Being the other guy is just part of living Joffrey Reynolds' life. By now, the leading rusher in the Canadian Football League is used to it.
He grew up and learned to run in a Friday Night Lights town called Tyler, Texas, home of the celebrated Earl Campbell. No matter what he did, it was never enough.
He went on to star at the University of Houston, ran for 1,600 yards as a senior, scored 13 touchdowns, had a monster 310-yard game against East Carolina. That didn't get him drafted, didn't even get him invited to the NFL Scouting Combine in 2003.
Instead, he signed on with the St. Louis Rams with the hopes of playing running back. They had Marshall Faulk. He had no hope.
Reynolds got cut and signed on with the New York Giants. They had Tiki Barber. Again no hope and eventually no job.
"I was kind of frustrated with football. I went home, figuring it was time to get a job, time for life after football," Reynolds said on the telephone. In between job interviews, the Calgary Stampeders called. The rest is almost history.
If Joffrey Reynolds had played in the high school band, his instrument would have been second fiddle. He may be the best player in the CFL -- along with Charles Roberts and Geroy Simon -- but hardly anyone notices. Last week came the return of Ricky Williams and the trumpets blared off key. This weekend, it's Hall of Fame inductions in Hamilton. With Reynolds, there's always something between him and the headlines.
Last Saturday night, he played against Williams for the first time and left the former Pro-Bowler in his dust. Just the way Charles Roberts did earlier. The little guys from nowhere outperforming the big name from the Miami Dolphins.
Ricky Williams was supposed be make the Argos more explosive, more popular, more dangerous. Remember that? Only none of it has happened.
Ricky was supposed to run for one thousand or two thousand, three thousand yards -- heck, the old CFL quarterback Sean Salisbury predicted on radio that he would run for 4,000 yards.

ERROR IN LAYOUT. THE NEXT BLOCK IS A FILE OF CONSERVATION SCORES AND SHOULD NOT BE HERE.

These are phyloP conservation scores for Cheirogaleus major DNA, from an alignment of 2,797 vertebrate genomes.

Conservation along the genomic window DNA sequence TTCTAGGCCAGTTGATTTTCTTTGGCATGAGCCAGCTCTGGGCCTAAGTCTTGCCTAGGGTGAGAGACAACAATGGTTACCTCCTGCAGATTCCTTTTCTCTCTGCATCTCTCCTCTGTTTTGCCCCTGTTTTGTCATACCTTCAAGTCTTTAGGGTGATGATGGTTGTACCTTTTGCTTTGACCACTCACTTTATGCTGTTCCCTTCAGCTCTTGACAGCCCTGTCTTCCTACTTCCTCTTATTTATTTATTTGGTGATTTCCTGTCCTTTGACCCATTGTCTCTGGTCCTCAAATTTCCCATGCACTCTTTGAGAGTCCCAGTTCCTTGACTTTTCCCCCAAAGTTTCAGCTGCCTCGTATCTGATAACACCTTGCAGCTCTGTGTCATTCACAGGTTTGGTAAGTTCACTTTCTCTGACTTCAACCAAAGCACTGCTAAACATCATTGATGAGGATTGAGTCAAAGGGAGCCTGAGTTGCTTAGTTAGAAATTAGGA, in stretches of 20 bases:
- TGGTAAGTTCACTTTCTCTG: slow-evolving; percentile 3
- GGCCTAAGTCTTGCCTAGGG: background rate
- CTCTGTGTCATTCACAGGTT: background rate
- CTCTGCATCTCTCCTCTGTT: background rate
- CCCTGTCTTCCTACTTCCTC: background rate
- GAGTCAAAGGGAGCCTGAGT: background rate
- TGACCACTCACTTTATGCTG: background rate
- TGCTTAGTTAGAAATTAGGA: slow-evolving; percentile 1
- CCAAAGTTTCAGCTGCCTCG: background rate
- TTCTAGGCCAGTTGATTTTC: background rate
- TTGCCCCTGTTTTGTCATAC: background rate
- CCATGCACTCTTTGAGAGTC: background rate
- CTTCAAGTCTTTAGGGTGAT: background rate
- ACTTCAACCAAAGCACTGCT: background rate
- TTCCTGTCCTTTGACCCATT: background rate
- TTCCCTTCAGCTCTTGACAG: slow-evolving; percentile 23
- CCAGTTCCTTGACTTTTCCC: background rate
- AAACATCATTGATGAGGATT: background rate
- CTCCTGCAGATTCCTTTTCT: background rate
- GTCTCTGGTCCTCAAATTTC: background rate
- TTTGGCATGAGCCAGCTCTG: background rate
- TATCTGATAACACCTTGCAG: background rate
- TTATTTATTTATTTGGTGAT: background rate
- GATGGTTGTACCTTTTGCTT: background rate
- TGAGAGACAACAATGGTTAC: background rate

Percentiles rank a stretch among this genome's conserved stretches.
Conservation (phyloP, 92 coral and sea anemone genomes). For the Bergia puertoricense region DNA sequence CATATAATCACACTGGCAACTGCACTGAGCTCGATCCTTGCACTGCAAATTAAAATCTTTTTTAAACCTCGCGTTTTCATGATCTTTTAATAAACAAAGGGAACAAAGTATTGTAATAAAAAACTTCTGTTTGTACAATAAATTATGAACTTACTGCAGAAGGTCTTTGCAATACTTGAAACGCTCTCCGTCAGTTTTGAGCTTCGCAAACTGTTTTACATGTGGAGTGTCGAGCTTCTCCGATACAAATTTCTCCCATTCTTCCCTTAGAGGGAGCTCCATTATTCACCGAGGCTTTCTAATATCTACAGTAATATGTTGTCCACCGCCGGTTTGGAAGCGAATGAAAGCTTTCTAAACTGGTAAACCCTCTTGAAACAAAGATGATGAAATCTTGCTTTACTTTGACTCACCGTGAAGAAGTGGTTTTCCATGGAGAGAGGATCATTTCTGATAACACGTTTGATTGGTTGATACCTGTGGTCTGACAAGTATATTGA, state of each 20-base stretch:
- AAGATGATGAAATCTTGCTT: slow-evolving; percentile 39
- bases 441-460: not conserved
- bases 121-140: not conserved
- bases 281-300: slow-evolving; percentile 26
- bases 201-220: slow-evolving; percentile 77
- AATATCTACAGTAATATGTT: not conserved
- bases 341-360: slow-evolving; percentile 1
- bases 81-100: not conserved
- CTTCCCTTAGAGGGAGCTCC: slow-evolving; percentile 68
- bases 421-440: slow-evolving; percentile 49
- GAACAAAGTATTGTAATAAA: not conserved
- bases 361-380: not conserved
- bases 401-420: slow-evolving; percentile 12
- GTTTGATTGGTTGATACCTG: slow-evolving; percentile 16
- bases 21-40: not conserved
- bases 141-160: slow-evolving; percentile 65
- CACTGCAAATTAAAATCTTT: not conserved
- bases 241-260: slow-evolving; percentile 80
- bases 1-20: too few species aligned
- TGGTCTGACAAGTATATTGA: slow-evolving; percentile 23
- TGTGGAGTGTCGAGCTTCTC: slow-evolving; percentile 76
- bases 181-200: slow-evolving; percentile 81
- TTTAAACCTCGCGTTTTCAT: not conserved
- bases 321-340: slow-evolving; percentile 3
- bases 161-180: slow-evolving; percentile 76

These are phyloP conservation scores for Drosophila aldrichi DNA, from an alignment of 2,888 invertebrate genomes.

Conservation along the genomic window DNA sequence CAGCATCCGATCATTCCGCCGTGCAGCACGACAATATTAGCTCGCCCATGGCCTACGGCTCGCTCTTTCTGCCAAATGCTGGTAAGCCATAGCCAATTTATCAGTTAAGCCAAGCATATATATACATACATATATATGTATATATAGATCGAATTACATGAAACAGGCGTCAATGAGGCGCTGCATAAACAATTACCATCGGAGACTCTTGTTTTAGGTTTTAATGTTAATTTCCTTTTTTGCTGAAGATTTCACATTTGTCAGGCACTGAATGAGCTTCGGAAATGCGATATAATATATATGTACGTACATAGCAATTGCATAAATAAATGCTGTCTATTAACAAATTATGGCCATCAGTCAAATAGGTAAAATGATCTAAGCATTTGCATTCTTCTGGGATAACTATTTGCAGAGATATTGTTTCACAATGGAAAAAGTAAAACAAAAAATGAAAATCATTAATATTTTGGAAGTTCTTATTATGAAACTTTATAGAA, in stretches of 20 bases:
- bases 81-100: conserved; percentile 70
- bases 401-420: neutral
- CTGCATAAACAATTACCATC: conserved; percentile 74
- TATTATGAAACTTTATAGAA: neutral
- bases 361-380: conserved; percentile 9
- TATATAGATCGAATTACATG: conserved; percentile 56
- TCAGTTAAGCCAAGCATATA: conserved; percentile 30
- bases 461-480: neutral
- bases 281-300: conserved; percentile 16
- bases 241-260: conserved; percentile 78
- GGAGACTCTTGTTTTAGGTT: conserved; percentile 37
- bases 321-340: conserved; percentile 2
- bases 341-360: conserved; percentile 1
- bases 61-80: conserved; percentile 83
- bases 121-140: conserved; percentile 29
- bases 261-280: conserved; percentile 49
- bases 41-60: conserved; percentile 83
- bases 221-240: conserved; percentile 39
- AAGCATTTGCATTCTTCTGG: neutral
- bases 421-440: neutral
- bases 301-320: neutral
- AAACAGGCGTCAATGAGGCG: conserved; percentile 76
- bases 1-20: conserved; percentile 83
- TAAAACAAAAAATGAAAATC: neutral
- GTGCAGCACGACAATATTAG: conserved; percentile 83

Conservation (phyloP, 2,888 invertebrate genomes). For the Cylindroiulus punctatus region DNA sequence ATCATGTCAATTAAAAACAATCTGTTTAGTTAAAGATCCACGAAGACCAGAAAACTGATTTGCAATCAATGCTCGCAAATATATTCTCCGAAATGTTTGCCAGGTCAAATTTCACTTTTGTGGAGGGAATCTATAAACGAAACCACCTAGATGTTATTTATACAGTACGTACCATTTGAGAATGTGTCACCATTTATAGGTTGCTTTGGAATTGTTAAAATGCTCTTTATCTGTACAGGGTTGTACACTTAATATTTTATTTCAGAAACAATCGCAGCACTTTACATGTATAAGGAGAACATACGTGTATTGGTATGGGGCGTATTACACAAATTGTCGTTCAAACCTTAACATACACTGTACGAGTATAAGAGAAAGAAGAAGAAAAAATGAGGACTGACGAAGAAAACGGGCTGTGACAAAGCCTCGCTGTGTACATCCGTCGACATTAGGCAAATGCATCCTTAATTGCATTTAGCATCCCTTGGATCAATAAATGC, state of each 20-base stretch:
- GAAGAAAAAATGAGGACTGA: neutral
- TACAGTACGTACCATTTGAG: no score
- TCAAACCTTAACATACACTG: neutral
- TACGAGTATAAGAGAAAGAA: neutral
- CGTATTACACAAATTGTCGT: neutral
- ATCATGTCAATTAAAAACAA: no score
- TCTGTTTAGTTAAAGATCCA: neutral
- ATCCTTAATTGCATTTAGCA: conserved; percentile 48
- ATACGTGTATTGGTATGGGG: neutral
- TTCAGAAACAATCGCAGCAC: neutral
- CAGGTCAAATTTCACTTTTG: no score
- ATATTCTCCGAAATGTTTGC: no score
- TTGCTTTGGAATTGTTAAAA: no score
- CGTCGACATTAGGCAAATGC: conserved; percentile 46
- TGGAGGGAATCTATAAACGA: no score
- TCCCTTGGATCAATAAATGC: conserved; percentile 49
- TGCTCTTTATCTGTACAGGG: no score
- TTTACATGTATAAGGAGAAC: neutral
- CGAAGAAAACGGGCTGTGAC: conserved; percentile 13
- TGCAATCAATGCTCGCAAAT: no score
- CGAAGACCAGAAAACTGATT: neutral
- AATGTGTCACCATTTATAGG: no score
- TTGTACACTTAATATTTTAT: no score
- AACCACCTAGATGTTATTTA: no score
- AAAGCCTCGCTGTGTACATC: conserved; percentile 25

You name it, he was supposed to run for it. Instead, the Argos trip over themselves, altering their offence and Ricky looks unsuited for the CFL game and this CFL team.
"Guys at home wouldn't believe this," said Reynolds, almost with an uncomfortable laugh. They wouldn't believe what Reynolds is doing, and wouldn't believe how ordinary the Heisman Trophy winner, collegiate and NFL rushing champ and yes, legend, looks playing a different game in a different land.
On average, every time Reynolds carries the ball he runs for two more yards than does Williams. That's 50% more production on every single carry.
What an indictment of the Argos offence that is and what revealing number for the prolific Reynolds to celebrate.
In 14 games, he has run and caught footballs for 1,580 yards of total offence -- 112 yards per game.
In precisely half the number of games, Williams has managed just 371 yards of offence -- 53 yards a game. Half the number of games. Less than half the offence in each of them.
The comparisons, apparent or not, make Reynolds a little queasy.
He knows who Ricky Williams is, what he has done, and is well aware that he never even got to carry the ball once in the NFL. He lives with that. And he just might be the largest Williams fan in all of Canada. Lives with that, too.
"Ricky Williams is a legend in Texas, I mean a real legend," said Reynolds, who blames the Argos offensive scheme and offensive line -- and not Williams for his lack of success.
The two have never met. Reynolds would like to change that. He wouldn't mind an autograph but more than that, would rather just shake hands with the mythical one post-game tomorrow night at Rogers Centre.
"I enjoy watching him play," Reynolds said. "I always have. He runs hard, tough. He's tough to bring down. You watch, it's going to happen for him."
He just hopes it doesn't start tomorrow night, CFL time.
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Matt Dunigan may have played just three seasons for the Argos, but he becomes part of an unrepresented team as he heads to the Canadian Football Hall of Fame this weekend. Dunigan is in but Dick Thornton, Leo Cahill, Granny Liggins, Danny Nykoluk, Pinball Clemons, Dan Ferrone, Hank Ilesic -- all of whom deserve to be -- are not.
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